This 2008 informative documentary deals with how what we eat has changed more in the last 50 years than in the previous 10,000. Considering than the average American supermarket has about 40,000 products and that almost every one of them is available all the time, we would not suspect the food industry guilty of concealing what we are really eating. According to director Robert Kenner, if we knew we wouldn’t eat it.
The revolution led by McDonald’s and others in the fast food world, increased vastly the demand for ground beef. Now the meat doesn’t come from farms anymore, but from factories that use the assembly line method to cut, pack, and ship the dead animals to the supermarkets and food chains. The documentary reports that at one of the major slaughterhouses in the country, 32,000 hogs are killed per day, 2,000 every hour, and birds are raised and slaughtered in half the time they were 50 years ago, and now they are twice as big. Besides, they are overweight, overcrowded, and living in dark houses riddled with feces.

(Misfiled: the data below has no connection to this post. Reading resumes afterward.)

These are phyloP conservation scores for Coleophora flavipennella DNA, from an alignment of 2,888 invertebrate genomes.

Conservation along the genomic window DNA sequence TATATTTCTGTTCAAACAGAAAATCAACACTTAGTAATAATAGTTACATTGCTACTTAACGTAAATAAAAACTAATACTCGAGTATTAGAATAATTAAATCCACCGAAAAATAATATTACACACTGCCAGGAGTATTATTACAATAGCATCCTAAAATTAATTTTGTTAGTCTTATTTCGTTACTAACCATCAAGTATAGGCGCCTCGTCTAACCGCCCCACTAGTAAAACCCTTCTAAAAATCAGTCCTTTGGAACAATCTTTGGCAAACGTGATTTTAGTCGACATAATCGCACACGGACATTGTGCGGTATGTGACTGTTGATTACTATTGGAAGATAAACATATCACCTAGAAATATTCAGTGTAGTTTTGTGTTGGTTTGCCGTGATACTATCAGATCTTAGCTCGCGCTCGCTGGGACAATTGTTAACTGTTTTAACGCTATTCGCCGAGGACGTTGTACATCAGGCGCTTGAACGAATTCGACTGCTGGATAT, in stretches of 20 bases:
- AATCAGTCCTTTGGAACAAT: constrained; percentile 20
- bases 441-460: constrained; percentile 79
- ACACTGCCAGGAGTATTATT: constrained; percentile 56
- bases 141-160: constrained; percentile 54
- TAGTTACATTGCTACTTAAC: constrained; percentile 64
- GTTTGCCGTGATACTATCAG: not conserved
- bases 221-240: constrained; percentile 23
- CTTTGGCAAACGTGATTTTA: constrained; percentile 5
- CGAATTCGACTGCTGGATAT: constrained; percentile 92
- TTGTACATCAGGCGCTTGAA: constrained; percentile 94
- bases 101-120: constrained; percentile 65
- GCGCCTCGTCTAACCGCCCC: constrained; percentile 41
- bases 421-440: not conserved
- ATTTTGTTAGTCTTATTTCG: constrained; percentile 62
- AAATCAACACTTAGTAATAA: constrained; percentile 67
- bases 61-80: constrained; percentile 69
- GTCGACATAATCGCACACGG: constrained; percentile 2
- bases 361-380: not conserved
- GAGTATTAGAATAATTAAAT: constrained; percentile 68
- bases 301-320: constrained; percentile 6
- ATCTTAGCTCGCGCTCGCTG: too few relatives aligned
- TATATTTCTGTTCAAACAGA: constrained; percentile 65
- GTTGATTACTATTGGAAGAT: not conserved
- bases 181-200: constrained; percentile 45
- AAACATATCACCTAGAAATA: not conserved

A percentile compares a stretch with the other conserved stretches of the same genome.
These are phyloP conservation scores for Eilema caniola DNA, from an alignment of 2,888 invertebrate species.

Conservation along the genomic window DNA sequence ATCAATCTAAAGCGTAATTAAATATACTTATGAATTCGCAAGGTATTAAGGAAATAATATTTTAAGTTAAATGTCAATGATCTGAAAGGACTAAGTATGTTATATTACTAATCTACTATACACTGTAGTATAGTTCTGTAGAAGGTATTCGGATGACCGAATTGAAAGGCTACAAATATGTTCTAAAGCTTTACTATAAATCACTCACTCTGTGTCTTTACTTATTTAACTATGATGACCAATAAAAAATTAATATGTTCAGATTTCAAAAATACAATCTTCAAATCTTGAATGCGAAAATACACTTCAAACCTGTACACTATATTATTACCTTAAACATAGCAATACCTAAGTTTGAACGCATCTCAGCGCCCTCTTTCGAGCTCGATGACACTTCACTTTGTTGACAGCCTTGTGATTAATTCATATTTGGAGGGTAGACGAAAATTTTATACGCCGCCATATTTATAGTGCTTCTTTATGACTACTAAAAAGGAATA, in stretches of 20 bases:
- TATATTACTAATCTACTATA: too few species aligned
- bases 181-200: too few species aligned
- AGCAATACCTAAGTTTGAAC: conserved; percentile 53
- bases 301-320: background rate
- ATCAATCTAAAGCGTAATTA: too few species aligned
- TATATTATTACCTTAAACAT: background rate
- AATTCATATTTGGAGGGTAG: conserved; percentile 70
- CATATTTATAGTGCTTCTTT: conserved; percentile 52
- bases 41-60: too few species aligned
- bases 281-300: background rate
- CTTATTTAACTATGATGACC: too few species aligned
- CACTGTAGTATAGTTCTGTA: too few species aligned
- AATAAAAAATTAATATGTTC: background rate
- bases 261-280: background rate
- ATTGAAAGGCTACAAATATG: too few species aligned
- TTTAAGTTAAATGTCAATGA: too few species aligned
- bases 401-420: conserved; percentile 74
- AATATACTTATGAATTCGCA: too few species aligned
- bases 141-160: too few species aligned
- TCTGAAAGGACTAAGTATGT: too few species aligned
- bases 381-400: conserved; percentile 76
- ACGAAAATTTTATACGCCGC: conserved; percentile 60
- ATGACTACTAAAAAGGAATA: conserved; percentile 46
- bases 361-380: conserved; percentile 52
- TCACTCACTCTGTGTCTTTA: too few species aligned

Michael Pollan, author of the book The Omnivore Dilemma, questions how come fast food is four times cheaper than vegetables. In another segment, Pollan also explains how corn-fed cows have become infected by a mutation of the E. coli bacteria that secreted in their manure contaminates their bodies and ours. We see the consequences of this in a case of one young healthy boy whose mother tells how he died, 12 days after eating a contaminated hamburger. The meat processing company didn’t recalled the product until 16 days after the child’s death. His mother has become an active advocate for food safety regulations since then.
Consultant and author of Fast Food Nation, Eric Schlosser states that the regulatory agencies which are supposed to protect us are being controlled by the companies that need to be scrutinized in the first place. Our government agencies are basically ineffective when applying regulations to this powerful industry, eroding our faith in any government protection.
This film explores the rise of organic food, exposes the role of the company which owns the patent of a soybean seed and has ties to high officials in Republican and Democratic Administrations, and shows the unfair fight of independent farmers against this monopoly. The documentary gives us a glimpse of the positive alternatives, the people who are making a difference, and the choices we can make to change things.
I assure you, after you watch, you’ll be hungry for a change.